ILBD is a prodromal form of synucleinopathy, e.g. PD or DLB, that has not resulted in dementia or parkinsonism yet, and is found in 8-17 % of neurologically asymptomatic individuals over the age of 60 on post-mortem examination [7, 9, 10, 13, 16]. Cortical brain extracts from the two probable iLBD cases investigated here caused a similar spatiotemporally progressive synucleinopathy in Tg(SNCA)1Nbm/J mice as those from the two MSA patients, which lets us conclude that they were indeed true iLBD cases. Moreover, several other transmission studies to animal models in the past have shown that a positive transmission result is not to be expected in the absence of alpha-synuclein aggregates in the injected material as it is observed after injection with PBS [28, 29, 31, 47, 61]. The concentration of alpha-synuclein in the sarkosyl-insoluble fraction of the iLBD2 sample was slightly lower than in the other brain extracts (Table 1). Titration experiments in prion transmission studies show that only large differences in titers that can span several tenfold dilutions lead to large differences in the incubation time in inoculated animals [38, 54, 55]. We injected Tg(SNCA)Nbm1/J mice with a high dose of misfolded alpha-synuclein species from the sarkosyl-insoluble fraction of MSA and iLBD brains and did not observe any difference in the spatiotemporal expansion of alpha-synuclein pathology in the brains of injected mice. Only more comprehensive titration studies in mice with sarkosyl-insoluble fractions from brain extracts of patients with synucleinopathies will show at which concentrations of alpha-synuclein differences in the spread of this pathology becomes observable. Our findings argue that the pathologic alpha-synuclein species in the brains of patients with iLBD are comparable to those from MSA brains in their ability to induce pathology in Tg(SNCA)1Nbm/J mice.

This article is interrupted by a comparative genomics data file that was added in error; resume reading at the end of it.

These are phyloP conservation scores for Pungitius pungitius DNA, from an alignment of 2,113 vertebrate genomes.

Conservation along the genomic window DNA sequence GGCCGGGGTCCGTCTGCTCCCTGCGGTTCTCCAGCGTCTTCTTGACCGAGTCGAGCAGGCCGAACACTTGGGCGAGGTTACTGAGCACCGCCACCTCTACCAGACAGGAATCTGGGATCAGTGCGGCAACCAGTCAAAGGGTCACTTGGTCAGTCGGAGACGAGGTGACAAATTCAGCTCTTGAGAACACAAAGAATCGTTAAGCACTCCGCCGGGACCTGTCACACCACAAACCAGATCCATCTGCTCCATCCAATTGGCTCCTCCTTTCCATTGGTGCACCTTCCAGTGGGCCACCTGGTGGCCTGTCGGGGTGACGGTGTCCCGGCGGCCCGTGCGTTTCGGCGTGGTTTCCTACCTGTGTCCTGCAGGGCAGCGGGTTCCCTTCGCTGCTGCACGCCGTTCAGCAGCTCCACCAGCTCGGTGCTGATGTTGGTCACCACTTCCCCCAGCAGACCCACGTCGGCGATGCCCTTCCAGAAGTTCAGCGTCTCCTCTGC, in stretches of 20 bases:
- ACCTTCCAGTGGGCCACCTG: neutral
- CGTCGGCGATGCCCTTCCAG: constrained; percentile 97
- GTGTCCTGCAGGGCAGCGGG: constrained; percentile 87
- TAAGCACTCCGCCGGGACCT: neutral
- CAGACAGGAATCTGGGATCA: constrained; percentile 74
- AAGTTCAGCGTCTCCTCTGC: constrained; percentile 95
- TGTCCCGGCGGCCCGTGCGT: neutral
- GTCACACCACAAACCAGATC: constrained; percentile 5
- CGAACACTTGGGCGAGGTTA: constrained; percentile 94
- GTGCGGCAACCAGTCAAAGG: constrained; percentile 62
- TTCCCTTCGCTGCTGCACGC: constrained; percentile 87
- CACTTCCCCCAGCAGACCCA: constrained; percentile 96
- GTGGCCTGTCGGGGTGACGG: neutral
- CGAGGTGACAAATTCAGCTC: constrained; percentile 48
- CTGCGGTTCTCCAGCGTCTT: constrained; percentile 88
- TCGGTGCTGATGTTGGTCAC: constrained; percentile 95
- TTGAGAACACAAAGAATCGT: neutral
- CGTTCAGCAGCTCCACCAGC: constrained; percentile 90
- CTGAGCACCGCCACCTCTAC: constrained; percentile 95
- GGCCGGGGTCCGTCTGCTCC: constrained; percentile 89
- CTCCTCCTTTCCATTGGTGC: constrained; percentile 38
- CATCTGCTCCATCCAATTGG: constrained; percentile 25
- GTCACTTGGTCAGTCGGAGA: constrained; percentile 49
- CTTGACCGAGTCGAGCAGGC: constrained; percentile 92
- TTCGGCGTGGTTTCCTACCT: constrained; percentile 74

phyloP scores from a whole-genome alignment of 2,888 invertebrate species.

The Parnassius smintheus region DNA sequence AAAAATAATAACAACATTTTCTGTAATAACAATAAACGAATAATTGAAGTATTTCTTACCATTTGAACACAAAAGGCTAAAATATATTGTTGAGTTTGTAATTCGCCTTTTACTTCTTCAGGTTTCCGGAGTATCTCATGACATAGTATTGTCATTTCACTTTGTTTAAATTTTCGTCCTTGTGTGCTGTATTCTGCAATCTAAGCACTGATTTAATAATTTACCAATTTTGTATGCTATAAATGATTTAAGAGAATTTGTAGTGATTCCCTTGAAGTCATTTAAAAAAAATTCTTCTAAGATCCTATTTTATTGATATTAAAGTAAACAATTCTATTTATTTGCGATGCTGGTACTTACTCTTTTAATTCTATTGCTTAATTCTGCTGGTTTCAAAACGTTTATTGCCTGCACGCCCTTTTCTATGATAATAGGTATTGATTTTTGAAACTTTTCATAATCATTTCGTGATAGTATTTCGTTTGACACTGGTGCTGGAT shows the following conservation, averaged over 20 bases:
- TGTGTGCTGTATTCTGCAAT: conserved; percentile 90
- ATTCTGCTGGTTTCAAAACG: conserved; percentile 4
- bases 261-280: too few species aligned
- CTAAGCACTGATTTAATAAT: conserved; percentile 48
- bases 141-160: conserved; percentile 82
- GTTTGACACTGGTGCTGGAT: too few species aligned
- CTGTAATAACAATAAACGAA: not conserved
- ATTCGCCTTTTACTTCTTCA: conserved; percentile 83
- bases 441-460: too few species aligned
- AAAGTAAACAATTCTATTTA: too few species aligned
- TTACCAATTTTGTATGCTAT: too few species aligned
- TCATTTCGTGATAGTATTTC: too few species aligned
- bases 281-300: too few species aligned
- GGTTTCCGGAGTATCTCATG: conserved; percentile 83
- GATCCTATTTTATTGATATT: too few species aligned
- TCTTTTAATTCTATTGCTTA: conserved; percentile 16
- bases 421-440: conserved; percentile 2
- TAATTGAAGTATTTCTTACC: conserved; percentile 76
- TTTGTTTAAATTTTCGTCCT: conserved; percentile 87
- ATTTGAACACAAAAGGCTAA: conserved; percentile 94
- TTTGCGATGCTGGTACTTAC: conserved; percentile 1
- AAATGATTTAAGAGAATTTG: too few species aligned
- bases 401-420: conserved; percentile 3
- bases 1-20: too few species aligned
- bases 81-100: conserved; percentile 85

We show that human wild-type alpha-synuclein by itself, in the absence of endogenously expressed mouse alpha-synuclein, supports a prion-like mechanism in the spreading of pathological alpha-synuclein, which does not necessitate the presence of fulminant Lewy body-type pathology. In our experiments sarkosyl-soluble pathogenic alpha-synuclein species, which need to be further characterized, were readily transmitted between neurons supporting the concept that the appearance of additional detergent-insoluble alpha-synuclein species and Lewy body pathology may represent a late cellular event in mature synucleinopathies [19, 34, 41]. Consequentially, potential therapeutic strategies targeting the interneuronal spread of soluble pathogenic alpha-synuclein in synucleinopathies such as PD or MSA may be promising but effective only early in the disease process.
All applicable international, national, and/or institutional guidelines for the care and use of animals were followed.
We thank Mrs. Olga Sharma and Mrs. Theresa Hundt for excellent technical assistance and the staff of the DZNE animal facility for support with animal experiments. We thank Dr. Sybille Kraus, Dr. Walker Jackson, and Dr. Kurt Jellinger for careful review of this manuscript. We thank Donato A. Di Monte und Ayse Ulusoy for helpful discussions. We thank the DZNE microscopy and animal facilities for technical support. We thank the Brain Banking Centers Leipzig, Münster, and Tübingen, and the Queen Square Brain Bank for Neurological Disorders for contributing tissue samples for this study.
This study was funded by the German Research Center for Neurodegenerative Diseases (DZNE).